Seminary Program

This is where we post the essays from many of our Universal Life Church Seminary students. When students finish a ULC course, they write a comprehensive essay about their experiences with the course, what they learned, didn't learn, were inspired by, etc. Here are their essays.

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Thursday, January 21, 2010

Universal Life Church

Universal Life Church
Marginalized people in the world
I was thinking about what to speak to you about, when I was listening to the radio and Harry Chapin's song "Cat's in the Cradle" came on. I was thinking about how everything comes full circle, especially when our children grow up and how this applies to many of us in our own lives.

   My mother had been hospitalized last week with dehydration,too-high medication levels, and she began hallucinating that there were men digging up all the flowers in her front yard. This sent my poor sister into a similar state of anxiety, which resulted in Mom spending a week in hospital.

   When she came home, we were all happy for her to just be able to enjoy the simple things of life that we all take for granted.  A grilled cheese sandwich, a chocolate cupcake with extra icing and jimmies, time sit in a comfy chair and pet her cat.  But in spite of our happiness, we realized how frail she had suddenly begun, and how we weould take over the roles of caretakers for this tiny, bright, but now frail mother who depended on us all with childlike faith in our abilities.  She smiled and told us we were good kids, which from her is high praise.  She is a woman of simple tasts and few words, but they are always carefully chosen.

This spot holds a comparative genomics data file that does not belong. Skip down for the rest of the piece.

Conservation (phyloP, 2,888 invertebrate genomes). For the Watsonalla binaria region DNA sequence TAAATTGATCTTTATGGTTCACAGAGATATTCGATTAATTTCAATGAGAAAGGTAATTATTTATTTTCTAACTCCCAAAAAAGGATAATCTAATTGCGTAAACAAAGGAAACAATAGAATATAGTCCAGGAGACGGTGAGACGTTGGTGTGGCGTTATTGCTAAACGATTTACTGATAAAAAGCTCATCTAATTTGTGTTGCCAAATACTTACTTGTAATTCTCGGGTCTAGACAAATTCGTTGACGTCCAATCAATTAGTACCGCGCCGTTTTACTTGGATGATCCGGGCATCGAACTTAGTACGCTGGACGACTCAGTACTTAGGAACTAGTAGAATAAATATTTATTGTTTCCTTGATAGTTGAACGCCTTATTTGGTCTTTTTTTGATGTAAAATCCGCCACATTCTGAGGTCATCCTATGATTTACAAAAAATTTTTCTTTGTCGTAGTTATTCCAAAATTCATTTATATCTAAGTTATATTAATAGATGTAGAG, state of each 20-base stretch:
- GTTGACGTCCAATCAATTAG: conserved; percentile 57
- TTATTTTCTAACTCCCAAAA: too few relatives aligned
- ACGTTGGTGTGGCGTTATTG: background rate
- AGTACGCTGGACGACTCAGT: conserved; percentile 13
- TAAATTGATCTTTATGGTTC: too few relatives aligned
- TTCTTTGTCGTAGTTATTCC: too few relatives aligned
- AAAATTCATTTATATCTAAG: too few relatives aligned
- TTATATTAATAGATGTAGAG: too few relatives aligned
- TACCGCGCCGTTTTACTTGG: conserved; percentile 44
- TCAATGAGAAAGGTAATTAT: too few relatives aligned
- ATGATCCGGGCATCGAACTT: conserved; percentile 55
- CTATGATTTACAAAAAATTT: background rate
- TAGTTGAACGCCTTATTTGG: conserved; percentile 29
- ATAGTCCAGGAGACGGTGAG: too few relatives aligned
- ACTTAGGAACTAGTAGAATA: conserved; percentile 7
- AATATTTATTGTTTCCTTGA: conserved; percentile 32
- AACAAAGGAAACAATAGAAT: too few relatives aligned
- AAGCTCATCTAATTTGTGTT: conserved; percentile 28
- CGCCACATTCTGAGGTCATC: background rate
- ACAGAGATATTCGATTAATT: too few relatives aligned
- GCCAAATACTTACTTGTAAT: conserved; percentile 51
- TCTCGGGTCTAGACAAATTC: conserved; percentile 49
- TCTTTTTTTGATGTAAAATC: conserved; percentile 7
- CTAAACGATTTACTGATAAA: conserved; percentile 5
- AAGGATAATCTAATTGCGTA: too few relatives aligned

Mom had come home against well meaning hospital staff, that had suggested a nursing home instead.  She was facing being transferred on Monday, and it was 4pm Friday afternoon, and her ability to walk on her own wasn't good.  We asked about physical therapy and were told that they didn't do much of that, they had already made an assessment to move her out, and even had a list of residences in hand to show us that they had it all covered.

     We balked, and were met with much resistance.  We spent the weekend alternating in tears,frustration,and lots of prayer.  We would need a miracle.  On Sunday night we got our miracle.  Sis called to say Mom was better, and despite some staff protest, we were going to bring her home.

     Throughout her stay, she had wonderful care, but it got us thinking about how marginalized the elderly are in society.  Our concern for Mom sliding into a depression after realizing she might never go home again seemed unimportant to some.  Those simple pleasures we take for granted would be replaced by a new reality, and we wondered how she could ever sustain such a change at 90 years old.

    I began to think how many of us have felt marginalized in society in periods of our own lives.  Faith, sexuality, disabilities, race, lack of finances, age, ethnicity, we all have felt alone at some point in our lives.  The question is have we made others feel that way in turn?  And how do we bring these issues to the table when trying to strengthen our congregation and make it a place where all are welcome?   That, my friends, is our challenge.  The marginalized need a voice. Why not yours?

Reverend Jeffrey Warren
Orion Outreach Ministries


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